The other day I finished writing a book and gently placed the words “The End” at the bottom of the page. Then I sat for about an hour and stared at those two words. The story was over, the plot completed, the characters fulfilled their mission and it was time to end.

Yet every time I finish a story I have the nagging feeling it isn’t over. I know there is nothing more to write as my internal tank is now on empty and any further attempt to add to the story will appear as filler. Yet I can’t shake the feeling it isn’t over.

The reason for this is the wake I’m going to have to attend over the next few days.

  • It is a wake for the wonderful people who filled my life over the last six to twelve months as we wandered through the creation of their stories.
  • It is a time to separate from the ruthless killer who terrified my gentle lovers. He will be missed.
  • It is a time to lay to rest the passionate moments I shared with my romantic couple as they steamed up several pages with their sexual desires. They will definitely be missed.
  • It is time to say goodbye to Paris, Rome, New York, Hong Kong, North Korea, Cleveland Ohio, Miami Florida and a hundred other wonderful places I visited with these magnificent people who shared and created my life over the last six to twelve months.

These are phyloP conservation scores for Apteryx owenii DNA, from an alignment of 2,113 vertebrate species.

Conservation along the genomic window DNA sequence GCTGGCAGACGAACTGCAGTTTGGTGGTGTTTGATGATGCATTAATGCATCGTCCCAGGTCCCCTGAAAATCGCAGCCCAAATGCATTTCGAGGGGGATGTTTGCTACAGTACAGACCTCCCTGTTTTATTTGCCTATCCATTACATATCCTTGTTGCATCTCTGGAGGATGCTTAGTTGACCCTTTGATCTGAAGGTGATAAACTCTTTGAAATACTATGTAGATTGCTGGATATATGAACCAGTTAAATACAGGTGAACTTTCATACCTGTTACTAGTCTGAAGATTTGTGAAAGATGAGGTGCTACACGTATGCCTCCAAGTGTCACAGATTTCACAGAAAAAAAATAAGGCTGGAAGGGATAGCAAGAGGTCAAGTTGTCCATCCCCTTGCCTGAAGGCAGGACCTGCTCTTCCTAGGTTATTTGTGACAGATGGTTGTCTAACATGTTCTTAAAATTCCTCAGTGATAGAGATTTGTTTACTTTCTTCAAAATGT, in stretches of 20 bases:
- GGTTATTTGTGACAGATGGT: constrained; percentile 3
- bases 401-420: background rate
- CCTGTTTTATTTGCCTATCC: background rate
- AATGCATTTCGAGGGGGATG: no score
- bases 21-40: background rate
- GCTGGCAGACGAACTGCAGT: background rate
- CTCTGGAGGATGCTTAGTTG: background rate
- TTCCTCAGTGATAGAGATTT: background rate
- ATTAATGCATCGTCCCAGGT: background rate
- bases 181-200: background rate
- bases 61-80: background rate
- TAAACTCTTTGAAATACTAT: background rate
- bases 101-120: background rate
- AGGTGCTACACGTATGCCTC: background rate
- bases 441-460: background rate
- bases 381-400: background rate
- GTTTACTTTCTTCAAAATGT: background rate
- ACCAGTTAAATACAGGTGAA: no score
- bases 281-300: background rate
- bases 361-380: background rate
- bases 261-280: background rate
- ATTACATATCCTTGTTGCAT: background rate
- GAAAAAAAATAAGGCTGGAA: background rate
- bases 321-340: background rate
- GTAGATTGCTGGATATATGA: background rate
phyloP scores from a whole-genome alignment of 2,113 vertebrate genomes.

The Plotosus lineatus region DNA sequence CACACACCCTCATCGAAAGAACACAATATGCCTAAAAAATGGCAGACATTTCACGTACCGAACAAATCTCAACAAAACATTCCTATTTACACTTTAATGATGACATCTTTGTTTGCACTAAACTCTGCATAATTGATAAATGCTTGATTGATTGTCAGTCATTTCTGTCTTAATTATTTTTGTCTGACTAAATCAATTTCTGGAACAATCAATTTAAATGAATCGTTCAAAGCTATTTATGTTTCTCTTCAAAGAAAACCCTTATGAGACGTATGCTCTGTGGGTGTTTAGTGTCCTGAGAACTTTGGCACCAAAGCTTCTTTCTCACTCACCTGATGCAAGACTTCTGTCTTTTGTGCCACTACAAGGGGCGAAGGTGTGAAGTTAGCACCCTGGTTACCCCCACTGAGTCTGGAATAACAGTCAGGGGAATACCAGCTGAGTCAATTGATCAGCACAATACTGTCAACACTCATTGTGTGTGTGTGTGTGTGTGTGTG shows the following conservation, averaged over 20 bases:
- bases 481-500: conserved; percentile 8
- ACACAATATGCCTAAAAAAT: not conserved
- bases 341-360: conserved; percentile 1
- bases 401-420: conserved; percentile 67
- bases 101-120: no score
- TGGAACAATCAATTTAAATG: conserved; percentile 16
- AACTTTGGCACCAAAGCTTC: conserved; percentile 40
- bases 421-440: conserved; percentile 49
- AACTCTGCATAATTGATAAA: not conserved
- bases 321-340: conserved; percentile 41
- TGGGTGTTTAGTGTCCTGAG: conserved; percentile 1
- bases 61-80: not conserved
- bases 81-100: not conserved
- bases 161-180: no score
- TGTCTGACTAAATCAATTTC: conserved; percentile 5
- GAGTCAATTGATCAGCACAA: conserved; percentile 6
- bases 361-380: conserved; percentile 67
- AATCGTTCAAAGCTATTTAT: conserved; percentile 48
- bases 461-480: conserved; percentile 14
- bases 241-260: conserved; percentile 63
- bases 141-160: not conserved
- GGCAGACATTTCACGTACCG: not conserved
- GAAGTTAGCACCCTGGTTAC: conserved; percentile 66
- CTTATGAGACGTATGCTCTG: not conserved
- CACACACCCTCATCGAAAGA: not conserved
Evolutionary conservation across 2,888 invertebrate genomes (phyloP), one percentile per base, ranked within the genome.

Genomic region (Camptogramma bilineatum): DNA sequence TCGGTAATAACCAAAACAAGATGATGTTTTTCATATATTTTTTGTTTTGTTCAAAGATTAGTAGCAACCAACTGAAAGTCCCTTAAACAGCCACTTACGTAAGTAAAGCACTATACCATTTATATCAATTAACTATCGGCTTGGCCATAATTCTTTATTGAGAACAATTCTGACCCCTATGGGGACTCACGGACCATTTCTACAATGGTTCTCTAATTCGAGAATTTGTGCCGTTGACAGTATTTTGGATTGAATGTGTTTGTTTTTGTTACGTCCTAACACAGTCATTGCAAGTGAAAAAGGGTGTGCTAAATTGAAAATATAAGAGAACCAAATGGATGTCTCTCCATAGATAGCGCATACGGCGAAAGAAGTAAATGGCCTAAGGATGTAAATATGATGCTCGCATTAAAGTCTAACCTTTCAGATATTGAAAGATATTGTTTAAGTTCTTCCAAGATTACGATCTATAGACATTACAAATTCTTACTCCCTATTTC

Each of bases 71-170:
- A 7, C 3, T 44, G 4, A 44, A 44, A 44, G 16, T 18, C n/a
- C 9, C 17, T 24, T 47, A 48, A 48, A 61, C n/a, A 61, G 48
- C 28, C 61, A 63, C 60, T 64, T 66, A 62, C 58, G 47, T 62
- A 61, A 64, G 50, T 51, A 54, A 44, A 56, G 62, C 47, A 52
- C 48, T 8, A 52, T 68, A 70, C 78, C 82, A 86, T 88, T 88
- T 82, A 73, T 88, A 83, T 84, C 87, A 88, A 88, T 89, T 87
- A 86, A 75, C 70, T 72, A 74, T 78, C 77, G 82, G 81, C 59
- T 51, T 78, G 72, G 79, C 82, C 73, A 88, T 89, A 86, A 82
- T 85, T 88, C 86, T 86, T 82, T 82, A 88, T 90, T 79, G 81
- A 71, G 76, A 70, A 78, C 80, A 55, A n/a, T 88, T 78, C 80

It is a sad wake, yet one that must be attended when the last page finally reads “The End”.

So to all who ever typed “The End” and then paused as sadness seemed to crowd out the sense of accomplishment, I extend my sympathy. Remember this, there will be a day when you put your fingers on a keyboard or pic up a pen and then write “Chapter One”. It will be a wonderful day filled with hope, life and love. It is why we do what we do.

Any thoughts?

The End.

2 thoughts on “THE END

  1. I too find every ‘The End’ to be somewhat disconcerting; a necessary evil though it is. For me, The End only goes onto a work when I know that it has received the final polish. It’s almost a mental “Stop messing with it!” to myself.

    Yet there is an air of sadness to it. No matter the genre (and I go from farce to murder/mystery) the characters have lived, breathed and died through my mind for months. It is a little understood form of artistic grief.

    All you can do is know that they have played their parts well, and look forward to meeting new friends as you start to craft the next work.

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